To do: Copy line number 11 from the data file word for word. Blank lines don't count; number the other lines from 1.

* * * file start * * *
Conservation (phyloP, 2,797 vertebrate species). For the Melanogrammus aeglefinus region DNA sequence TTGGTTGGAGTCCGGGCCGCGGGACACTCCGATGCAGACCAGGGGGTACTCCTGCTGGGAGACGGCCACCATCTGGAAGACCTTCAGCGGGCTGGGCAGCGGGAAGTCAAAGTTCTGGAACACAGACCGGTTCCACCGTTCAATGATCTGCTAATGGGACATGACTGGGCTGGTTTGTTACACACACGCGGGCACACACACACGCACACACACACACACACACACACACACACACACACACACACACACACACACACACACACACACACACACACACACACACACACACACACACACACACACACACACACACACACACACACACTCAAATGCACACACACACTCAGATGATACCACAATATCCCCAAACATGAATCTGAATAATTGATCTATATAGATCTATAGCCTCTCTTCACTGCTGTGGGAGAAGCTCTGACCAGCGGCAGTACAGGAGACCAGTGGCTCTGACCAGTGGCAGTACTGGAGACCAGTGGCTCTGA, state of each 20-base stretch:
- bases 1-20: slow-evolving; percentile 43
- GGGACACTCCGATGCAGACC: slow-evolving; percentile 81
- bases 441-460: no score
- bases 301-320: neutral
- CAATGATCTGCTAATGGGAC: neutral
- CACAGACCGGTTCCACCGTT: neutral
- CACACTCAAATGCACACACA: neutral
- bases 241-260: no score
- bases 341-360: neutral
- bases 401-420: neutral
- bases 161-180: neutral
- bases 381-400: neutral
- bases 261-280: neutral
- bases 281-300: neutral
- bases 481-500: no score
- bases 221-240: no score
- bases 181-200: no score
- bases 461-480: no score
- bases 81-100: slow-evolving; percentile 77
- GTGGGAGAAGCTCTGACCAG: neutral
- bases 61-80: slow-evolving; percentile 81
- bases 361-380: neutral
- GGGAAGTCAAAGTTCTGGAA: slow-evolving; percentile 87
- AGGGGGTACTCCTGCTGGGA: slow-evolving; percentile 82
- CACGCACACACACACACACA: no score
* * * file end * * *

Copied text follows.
- bases 401-420: neutral